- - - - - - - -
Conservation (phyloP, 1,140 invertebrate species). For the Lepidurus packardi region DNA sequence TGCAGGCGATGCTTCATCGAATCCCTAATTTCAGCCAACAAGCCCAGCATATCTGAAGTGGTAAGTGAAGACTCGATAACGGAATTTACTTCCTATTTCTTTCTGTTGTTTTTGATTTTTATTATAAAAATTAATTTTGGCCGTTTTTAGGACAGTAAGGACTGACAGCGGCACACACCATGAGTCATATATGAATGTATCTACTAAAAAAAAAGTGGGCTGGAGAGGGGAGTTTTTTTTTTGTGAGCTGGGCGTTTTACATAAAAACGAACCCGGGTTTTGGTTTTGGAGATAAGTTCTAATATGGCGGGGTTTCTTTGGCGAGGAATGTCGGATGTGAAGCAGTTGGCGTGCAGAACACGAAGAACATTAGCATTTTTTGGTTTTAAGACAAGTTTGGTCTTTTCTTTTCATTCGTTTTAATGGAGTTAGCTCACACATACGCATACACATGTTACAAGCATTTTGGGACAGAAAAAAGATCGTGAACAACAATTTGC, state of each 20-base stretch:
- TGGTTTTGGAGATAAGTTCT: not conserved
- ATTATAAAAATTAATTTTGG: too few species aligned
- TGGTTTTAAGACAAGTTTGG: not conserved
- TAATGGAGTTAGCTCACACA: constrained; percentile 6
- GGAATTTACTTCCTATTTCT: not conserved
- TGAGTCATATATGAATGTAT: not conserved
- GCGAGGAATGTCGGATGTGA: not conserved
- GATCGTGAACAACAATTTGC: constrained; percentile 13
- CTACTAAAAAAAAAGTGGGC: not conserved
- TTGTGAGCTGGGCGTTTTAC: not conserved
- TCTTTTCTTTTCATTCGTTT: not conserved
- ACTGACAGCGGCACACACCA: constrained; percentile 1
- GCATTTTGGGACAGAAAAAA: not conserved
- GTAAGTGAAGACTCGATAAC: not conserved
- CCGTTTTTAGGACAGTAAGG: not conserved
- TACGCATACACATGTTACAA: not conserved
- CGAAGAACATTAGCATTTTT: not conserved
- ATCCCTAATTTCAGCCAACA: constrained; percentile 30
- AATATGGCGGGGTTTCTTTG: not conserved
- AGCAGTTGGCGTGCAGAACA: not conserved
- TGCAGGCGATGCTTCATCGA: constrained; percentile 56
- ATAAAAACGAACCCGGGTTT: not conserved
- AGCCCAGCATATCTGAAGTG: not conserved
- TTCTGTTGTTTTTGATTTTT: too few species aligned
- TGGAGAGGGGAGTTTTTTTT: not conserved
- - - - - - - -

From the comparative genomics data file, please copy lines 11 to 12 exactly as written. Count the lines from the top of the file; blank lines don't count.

- TTGTGAGCTGGGCGTTTTAC: not conserved
- TCTTTTCTTTTCATTCGTTT: not conserved